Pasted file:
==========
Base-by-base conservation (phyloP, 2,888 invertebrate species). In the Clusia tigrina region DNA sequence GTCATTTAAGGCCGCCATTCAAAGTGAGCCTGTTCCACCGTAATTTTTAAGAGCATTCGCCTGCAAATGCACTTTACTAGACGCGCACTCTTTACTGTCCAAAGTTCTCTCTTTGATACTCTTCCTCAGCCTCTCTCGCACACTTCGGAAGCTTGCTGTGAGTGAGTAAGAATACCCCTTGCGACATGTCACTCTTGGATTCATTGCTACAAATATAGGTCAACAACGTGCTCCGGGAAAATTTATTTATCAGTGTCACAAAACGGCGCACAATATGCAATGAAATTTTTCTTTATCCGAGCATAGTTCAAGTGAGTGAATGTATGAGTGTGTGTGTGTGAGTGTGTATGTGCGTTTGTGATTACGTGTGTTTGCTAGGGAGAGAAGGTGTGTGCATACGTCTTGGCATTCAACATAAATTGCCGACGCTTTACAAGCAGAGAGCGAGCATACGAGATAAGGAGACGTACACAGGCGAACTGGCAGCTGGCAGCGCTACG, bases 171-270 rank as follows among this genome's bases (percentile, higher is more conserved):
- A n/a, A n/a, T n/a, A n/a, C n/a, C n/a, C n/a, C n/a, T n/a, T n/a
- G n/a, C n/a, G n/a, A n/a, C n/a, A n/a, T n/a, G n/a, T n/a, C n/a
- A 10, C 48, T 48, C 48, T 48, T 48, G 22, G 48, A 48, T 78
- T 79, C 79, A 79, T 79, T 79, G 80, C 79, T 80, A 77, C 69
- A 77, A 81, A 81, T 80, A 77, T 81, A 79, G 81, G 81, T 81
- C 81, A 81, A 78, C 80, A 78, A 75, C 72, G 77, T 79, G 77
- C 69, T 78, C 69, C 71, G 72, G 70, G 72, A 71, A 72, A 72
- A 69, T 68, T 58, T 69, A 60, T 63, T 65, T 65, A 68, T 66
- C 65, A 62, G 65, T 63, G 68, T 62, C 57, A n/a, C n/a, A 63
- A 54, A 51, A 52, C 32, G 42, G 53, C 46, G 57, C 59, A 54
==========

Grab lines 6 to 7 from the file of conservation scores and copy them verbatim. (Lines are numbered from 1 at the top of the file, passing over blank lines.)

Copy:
- A 77, A 81, A 81, T 80, A 77, T 81, A 79, G 81, G 81, T 81
- C 81, A 81, A 78, C 80, A 78, A 75, C 72, G 77, T 79, G 77